Sex-Positive Parenting: How and Why you Should Talk to Your Kids About Sexuality

Ideas and resources to help you make the conversations more impactful and less cringe-worthy.

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Planned Parenthood says that talking with teens about a wide range of sexual health topics makes it more likely that they will use condoms and birth control when they do become sexually active.

Setting up that sort of open dialogue starts long before the teen years.

Our seventeen-year-old daughter talks with us about her sex life regularly. We know who she’s interested in, who she thinks is attractive, and who she’s gotten physical with. Sometimes this much information makes parents cringe, and, truthfully, sometimes my husband and I have to take a deep breath and calm ourselves after one of these conversations. Even though these topics are sometimes difficult to hear, I wouldn’t want it any other way. Here are some ways we ensure a sex-positive environment and open communication.

Understand how you feel about sex.

Many teens adopt attitudes about sex that are similar to those of their parents. It’s important that if you have lived with unhealthy attitudes about sex and sexuality that you address those rather than passing them on to your children.

If your family believes that an abstinence approach is the only option, you need to be clear about how you pass that along. It’s important to remember that even though you pass your values along to your children, they may choose a different path. it’s important to arm them with the correct information about birth control and barrier methods so that they can make their own informed decisions.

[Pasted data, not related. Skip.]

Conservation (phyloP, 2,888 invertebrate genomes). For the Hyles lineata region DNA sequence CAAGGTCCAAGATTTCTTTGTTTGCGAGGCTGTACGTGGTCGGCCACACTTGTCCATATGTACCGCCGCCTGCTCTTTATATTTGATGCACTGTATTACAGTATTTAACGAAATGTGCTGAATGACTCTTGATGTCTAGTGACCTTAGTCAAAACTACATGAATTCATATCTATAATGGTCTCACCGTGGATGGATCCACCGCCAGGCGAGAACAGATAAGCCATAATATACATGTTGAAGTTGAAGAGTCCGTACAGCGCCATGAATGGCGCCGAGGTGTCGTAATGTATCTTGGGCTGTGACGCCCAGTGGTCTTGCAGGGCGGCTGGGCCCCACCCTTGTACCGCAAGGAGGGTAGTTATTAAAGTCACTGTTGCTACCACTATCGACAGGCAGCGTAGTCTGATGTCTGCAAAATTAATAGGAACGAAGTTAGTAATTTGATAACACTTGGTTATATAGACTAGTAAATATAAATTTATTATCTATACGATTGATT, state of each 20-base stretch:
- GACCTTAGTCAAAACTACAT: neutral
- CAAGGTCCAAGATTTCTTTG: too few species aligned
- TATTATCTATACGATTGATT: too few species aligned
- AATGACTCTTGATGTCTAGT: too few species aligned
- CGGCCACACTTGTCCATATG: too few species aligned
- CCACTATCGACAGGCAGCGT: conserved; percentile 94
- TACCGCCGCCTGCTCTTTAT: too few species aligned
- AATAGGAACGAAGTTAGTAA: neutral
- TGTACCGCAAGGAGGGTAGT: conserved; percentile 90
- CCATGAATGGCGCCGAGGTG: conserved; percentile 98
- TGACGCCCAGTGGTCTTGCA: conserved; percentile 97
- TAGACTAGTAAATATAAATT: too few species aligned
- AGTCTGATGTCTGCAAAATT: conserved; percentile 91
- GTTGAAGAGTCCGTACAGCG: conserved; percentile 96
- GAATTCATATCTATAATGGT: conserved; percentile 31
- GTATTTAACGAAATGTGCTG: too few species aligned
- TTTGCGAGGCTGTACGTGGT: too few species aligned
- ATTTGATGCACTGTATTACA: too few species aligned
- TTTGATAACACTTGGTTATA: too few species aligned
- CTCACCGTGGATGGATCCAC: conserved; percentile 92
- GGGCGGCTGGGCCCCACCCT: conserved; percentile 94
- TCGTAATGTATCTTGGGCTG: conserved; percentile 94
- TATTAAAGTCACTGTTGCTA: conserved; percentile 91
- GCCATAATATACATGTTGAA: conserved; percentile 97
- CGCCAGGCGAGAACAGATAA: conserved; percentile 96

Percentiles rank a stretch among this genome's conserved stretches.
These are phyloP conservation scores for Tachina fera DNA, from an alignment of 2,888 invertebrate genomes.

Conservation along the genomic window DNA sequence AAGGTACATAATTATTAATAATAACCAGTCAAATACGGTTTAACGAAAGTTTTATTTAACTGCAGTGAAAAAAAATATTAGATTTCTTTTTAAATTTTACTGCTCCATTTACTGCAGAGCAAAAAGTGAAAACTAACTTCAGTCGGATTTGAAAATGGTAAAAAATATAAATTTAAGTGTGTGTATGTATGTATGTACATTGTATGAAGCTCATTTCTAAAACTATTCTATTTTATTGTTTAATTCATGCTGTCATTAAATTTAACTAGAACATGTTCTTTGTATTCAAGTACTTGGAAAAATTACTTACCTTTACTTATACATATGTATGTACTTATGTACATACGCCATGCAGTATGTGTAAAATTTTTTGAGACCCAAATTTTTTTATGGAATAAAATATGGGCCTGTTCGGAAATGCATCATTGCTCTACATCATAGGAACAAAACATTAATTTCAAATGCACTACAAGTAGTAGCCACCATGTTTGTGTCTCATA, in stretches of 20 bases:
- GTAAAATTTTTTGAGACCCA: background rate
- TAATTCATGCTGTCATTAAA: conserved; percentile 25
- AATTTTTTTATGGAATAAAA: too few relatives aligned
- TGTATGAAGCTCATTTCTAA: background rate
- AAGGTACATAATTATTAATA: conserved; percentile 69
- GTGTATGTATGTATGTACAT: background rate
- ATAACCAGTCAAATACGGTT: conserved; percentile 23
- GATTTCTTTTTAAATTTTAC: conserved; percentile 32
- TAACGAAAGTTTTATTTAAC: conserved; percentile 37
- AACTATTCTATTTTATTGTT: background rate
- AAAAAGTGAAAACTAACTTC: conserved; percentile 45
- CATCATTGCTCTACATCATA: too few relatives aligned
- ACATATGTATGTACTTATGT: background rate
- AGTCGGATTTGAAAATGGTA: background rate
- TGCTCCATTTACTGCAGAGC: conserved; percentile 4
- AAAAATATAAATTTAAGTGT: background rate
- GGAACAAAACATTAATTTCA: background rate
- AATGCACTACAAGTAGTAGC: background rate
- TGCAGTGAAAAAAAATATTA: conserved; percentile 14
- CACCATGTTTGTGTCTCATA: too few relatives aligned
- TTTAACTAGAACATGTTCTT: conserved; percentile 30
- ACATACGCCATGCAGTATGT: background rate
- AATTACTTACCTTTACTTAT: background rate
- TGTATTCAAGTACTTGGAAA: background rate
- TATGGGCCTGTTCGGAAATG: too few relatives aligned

Learn how their peer group thinks about sexuality, and what pressures exist.

As a teenager, my boyfriend told me that women could only get pregnant if they had an orgasm. He heard it from his friends, so it must have been true. My stupid 16-year-old self believed him. Imagine the world of trouble he and I could have gotten in with that line of thinking!

Your goal as a parent is to give your children the correct information they need to make rational, informed decisions about what sexual activity they are ready for.

Knowing the pressures your kids face regarding sex and sexuality among their peers can help you eliminate potential problems before they get too large, and provide your child with resources to avoid peer pressure and incorrect information. If they don’t get the information from you, they will find it somewhere.

When my daughter asked me during her freshman year of high school what a blow job was, the first thing I did was ask what her friends were saying that made her ask that question. Once I understood the misinformation she had, I could correct it and arm her with knowledge.

Our sexuality conversations are deliberately nongendered. We talk about love and sex as something that happens between two people. Our children know that love is love. It is our goal to make our family a safe place for them, even if they aren’t heterosexual.

Find resources to help you out with the more difficult topics.

Amaze has animated videos on a variety of sexual health topics. They cover everything from puberty to issues of gender identity and sexual orientation. These videos can be a way to inform your child about things they are curious about, or as a conversation starter.

There are many books about sexual health. When our then 11-year-old daughter had questions about her body, and the changes she was experiencing we left a copy of It’s Perfectly Normal: Changing Bodies, Growing Up Sex, and Sexual Health in our living room. Within a day she had picked it up and snuck it off to her bedroom.

My current favorite book for kids and parents is Drawn to Sex: The Basics. This illustrated guide will give you and your kids a clear understanding of sex and sexuality and will eliminate ambiguity. It is set up as a graphic novel and is engaging for kids who are curious about sexual health.